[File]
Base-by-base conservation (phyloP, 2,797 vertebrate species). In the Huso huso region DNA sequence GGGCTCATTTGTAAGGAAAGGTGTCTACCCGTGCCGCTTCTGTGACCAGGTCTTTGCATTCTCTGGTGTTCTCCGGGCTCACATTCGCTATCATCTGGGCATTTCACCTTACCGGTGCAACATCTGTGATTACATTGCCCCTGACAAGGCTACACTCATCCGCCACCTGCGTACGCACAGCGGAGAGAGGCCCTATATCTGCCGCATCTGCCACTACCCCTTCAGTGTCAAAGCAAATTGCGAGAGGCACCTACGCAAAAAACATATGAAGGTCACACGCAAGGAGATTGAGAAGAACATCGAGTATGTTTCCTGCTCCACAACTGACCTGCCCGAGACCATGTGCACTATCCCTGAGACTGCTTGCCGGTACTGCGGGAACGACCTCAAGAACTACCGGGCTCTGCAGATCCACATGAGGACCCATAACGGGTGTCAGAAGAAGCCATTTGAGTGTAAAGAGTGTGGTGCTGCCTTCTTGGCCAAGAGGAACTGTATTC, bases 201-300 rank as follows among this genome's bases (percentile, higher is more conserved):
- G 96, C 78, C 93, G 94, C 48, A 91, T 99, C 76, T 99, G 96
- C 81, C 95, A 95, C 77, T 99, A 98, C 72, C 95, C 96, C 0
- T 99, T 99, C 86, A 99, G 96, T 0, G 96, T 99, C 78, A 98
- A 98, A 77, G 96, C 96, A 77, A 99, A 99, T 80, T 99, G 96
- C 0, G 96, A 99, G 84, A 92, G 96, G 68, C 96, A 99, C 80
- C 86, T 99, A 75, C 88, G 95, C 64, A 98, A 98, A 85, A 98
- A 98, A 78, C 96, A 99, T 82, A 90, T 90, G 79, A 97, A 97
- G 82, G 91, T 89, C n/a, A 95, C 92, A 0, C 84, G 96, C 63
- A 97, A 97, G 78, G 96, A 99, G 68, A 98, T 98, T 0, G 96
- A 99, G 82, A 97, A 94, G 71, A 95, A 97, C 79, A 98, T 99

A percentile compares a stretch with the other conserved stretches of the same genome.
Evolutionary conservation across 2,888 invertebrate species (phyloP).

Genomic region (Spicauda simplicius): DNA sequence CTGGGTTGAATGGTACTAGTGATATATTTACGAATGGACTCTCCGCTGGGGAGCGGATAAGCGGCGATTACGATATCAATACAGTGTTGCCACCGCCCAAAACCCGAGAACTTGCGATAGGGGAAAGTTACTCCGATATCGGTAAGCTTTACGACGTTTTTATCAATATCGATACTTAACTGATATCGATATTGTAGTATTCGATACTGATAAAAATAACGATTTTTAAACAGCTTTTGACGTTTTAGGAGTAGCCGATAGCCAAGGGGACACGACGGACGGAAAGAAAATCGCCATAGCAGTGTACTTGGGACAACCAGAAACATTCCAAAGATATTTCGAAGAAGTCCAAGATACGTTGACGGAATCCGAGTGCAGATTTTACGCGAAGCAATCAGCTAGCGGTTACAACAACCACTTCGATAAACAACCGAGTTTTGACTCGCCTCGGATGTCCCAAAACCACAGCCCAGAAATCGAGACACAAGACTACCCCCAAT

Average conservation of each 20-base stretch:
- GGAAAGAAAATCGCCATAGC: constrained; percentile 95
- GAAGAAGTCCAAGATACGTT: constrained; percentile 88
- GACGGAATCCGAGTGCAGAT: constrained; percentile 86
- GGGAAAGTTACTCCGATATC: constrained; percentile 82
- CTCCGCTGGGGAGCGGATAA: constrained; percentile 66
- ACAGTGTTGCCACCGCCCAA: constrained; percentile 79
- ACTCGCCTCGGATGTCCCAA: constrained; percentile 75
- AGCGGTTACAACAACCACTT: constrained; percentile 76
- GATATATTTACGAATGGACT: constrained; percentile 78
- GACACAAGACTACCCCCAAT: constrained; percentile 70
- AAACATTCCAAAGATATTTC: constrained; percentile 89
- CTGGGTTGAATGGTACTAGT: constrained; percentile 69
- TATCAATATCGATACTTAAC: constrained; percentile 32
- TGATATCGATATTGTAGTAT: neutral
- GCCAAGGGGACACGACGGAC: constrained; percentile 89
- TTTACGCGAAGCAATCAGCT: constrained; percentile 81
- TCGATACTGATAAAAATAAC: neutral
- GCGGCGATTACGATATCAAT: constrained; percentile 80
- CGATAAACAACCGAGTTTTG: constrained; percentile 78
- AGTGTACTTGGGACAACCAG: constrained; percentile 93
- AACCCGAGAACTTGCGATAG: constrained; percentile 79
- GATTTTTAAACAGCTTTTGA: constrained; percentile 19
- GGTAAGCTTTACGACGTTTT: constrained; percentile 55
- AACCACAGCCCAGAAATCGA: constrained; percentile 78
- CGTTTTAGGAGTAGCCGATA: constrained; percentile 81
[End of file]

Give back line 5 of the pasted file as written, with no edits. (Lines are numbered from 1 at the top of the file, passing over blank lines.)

- A 98, A 77, G 96, C 96, A 77, A 99, A 99, T 80, T 99, G 96